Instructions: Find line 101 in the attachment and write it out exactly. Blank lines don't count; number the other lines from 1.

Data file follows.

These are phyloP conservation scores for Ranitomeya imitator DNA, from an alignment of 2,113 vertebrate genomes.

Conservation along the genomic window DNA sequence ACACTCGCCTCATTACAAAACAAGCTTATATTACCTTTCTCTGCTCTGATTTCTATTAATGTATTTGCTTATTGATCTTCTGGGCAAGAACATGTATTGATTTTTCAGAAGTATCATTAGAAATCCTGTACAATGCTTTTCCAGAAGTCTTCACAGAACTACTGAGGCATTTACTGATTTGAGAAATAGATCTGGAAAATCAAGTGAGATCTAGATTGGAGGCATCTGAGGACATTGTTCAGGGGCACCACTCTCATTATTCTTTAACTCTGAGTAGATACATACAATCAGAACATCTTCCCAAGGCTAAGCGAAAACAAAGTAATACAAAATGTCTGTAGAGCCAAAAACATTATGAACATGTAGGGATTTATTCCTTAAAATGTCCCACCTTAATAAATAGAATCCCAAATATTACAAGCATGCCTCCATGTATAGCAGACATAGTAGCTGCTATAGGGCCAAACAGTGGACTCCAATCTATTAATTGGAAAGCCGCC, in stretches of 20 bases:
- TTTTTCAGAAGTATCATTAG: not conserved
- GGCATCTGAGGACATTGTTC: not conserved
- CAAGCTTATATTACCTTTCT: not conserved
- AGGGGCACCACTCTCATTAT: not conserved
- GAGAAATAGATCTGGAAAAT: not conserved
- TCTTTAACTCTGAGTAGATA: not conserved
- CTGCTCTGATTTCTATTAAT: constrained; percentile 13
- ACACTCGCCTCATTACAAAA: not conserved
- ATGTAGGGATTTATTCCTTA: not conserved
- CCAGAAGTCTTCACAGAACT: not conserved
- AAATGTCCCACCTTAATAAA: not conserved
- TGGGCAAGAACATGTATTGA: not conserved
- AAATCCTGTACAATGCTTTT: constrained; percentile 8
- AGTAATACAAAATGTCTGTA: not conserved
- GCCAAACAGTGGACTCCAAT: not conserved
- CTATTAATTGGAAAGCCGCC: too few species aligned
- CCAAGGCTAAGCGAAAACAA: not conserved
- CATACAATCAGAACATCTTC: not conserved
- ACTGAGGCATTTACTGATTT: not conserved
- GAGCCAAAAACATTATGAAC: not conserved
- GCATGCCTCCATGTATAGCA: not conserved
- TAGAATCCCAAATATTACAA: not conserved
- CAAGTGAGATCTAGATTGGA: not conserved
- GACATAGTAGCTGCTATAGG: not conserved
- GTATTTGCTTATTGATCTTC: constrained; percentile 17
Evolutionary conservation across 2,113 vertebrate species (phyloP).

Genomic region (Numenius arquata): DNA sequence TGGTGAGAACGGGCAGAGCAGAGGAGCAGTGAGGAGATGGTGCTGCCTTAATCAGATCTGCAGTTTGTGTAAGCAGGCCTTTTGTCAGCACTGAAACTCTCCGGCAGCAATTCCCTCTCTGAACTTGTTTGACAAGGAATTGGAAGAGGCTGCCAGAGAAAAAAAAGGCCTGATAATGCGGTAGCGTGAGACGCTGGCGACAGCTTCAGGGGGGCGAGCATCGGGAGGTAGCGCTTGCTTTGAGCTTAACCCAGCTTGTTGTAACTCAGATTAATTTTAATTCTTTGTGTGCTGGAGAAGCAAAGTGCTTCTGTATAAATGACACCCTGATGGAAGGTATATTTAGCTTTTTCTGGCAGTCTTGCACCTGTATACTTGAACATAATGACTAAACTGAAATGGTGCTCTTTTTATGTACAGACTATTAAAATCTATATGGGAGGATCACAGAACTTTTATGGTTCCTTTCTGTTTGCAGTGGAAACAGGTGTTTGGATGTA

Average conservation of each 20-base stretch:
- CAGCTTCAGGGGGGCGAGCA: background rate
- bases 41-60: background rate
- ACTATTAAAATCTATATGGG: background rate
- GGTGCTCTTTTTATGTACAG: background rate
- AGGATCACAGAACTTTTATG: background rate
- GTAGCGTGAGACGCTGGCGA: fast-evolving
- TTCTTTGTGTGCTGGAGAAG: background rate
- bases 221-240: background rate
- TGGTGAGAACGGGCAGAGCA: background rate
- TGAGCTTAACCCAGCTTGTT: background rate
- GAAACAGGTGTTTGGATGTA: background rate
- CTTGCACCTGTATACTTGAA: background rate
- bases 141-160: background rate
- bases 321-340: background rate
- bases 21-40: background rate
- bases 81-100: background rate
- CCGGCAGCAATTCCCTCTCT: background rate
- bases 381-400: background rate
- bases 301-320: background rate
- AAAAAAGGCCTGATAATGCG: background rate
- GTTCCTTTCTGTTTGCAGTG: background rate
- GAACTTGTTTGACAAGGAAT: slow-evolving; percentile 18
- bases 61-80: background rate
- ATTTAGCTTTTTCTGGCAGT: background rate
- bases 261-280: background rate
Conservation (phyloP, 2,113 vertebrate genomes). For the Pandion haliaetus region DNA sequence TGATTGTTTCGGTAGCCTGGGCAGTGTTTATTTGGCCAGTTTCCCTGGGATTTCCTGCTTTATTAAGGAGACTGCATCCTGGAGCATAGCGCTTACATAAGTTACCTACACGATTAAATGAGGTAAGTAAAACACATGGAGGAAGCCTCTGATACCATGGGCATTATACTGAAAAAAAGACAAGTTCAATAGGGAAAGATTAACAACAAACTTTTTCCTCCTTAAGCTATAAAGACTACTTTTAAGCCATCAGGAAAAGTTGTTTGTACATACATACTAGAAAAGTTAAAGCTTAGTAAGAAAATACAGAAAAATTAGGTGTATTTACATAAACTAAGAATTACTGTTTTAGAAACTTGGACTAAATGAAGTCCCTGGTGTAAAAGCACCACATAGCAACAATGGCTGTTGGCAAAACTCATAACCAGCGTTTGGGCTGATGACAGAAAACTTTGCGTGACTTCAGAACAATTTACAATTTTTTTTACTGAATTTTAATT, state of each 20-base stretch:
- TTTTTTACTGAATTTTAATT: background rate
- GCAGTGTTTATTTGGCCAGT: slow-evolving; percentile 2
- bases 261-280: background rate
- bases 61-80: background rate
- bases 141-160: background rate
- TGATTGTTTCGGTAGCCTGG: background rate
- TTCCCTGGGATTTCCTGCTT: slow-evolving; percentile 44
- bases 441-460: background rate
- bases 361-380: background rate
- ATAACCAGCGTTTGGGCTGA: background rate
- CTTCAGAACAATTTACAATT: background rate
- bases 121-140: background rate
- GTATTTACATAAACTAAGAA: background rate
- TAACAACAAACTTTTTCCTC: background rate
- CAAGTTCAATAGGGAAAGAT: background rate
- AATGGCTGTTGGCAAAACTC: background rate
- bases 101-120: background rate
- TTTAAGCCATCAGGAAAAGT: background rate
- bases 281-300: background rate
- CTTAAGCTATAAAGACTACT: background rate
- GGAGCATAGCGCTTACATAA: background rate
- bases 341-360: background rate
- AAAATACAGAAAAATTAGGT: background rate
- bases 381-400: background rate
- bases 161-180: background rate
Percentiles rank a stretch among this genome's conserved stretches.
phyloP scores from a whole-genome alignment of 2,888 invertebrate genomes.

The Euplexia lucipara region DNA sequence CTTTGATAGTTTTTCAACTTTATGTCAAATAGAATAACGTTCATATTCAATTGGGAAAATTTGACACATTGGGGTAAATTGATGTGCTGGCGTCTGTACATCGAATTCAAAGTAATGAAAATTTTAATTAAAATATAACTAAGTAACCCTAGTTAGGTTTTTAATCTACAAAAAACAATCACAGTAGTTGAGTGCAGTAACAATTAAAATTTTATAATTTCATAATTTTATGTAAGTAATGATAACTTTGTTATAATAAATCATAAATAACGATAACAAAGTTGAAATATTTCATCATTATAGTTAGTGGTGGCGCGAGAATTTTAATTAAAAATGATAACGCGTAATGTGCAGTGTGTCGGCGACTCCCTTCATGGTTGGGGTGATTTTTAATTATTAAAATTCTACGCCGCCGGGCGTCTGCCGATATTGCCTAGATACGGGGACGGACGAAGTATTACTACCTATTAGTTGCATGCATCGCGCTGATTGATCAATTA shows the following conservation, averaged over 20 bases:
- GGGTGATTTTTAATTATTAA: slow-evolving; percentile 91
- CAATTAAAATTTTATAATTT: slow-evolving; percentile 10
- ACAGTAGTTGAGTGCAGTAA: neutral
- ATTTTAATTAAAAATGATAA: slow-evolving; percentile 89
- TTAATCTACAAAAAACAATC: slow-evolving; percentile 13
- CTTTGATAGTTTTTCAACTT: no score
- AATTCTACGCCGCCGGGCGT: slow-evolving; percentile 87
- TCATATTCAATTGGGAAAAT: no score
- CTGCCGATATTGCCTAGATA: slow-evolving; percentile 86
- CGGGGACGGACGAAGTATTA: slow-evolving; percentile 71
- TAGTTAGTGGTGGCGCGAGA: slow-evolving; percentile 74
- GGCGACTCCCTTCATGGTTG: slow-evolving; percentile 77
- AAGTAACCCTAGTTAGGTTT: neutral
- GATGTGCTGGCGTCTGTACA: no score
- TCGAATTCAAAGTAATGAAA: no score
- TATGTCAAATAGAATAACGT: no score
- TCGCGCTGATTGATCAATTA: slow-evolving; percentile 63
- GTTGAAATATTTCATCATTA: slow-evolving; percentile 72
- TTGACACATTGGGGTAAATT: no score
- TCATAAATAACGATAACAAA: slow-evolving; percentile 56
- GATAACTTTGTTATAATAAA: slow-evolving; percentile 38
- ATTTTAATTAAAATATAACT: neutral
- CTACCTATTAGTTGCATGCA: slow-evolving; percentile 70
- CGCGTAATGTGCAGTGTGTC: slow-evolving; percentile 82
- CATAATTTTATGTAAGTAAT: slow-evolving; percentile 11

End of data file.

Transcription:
- TCGCGCTGATTGATCAATTA: slow-evolving; percentile 63